Monarch butterflies are on the move — Here’s how to help them on their journey


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Among autumn’s falling leaves, you might see a familiar flash of black and orange against the blue sky. Once again, migratory monarch butterflies are on the move from their summer breeding grounds to their overwintering habitats. These spectacular insects travel up to 2,500 miles across the Americas, sometimes covering 50-100 miles a day. Like migrating birds, monarchs are the only butterfly that’s known to make a two-way migration — and they must, because neither adult monarchs or their larvae can survive the cold winter temperatures of northern climates.

How to Spot Monarchs

First of all, not all monarchs are migratory. When talking about threatened species of monarchs, we’re referring to specific types of monarchs within the species Danaus plexippus that make these long cross-country journeys. Migrating monarchs are broken down further into either eastern or western monarchs, based on which side of the Rocky Mountains they’re found. Eastern monarchs spend the winter in Mexico’s Sierra Madre Mountains, and the western monarchs in California.

While migrating monarchs travel through much of North America, according to the U.S. Fish and Wildlife Service, there are several hotspots where monarch enthusiasts often gather during fall migration season. The butterflies pass through St. Mark’s National Wildlife Refuge in Florida as early as August, and a little later in September or early October, they visit the eastern shore of Virginia National Wildlife Refuge in Virginia. The Neal Smith National Wildlife Refuge is also known for its large numbers of monarchs during migration, which benefit from the refuge’s native plants and restored prairie tallgrass.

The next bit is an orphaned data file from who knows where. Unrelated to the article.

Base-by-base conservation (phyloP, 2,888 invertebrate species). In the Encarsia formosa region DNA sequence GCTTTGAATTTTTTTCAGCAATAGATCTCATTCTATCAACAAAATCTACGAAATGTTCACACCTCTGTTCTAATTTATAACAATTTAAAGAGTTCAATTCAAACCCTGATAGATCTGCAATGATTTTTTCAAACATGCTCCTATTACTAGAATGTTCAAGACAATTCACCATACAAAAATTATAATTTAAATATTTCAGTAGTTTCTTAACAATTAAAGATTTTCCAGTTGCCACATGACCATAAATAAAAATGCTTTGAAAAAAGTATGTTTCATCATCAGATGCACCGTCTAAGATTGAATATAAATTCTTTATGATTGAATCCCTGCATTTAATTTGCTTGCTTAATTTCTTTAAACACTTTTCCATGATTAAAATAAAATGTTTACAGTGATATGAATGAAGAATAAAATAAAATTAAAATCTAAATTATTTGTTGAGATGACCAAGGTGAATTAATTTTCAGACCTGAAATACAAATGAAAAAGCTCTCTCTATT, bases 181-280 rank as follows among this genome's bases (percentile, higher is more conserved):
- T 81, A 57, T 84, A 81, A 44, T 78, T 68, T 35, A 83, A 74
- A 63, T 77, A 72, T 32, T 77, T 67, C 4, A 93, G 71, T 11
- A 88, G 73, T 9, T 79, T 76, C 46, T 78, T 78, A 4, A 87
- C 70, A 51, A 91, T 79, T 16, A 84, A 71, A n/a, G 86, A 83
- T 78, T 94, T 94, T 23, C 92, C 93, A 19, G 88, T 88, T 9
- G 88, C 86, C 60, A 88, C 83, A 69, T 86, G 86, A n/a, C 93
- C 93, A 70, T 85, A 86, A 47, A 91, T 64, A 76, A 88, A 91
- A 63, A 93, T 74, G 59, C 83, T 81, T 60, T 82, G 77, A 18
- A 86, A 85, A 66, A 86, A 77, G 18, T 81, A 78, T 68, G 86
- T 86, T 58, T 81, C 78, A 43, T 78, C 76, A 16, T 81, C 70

Migration varies, however. Residents of Spokane, Washington were surprised to see far more migratory monarchs than usual this year. Of course, if you live in Mexico or California, you have the privilege of seeing the monarchs in their overwintering grounds for a much longer spell. Pismo Beach in San Luis Obispo, Natural Bridges State Beach in Santa Cruz, and the Pacific Grove Monarch Butterfly Sanctuary in Monterey are among the best locations to see the overwintering monarchs in the United States.

Monarch butterflies overwintering in a protected area inside Natural Bridges State Beach in Santa Cruz, California on Jan. 26, 2023. AMY OSBORNE / AFP via Getty Images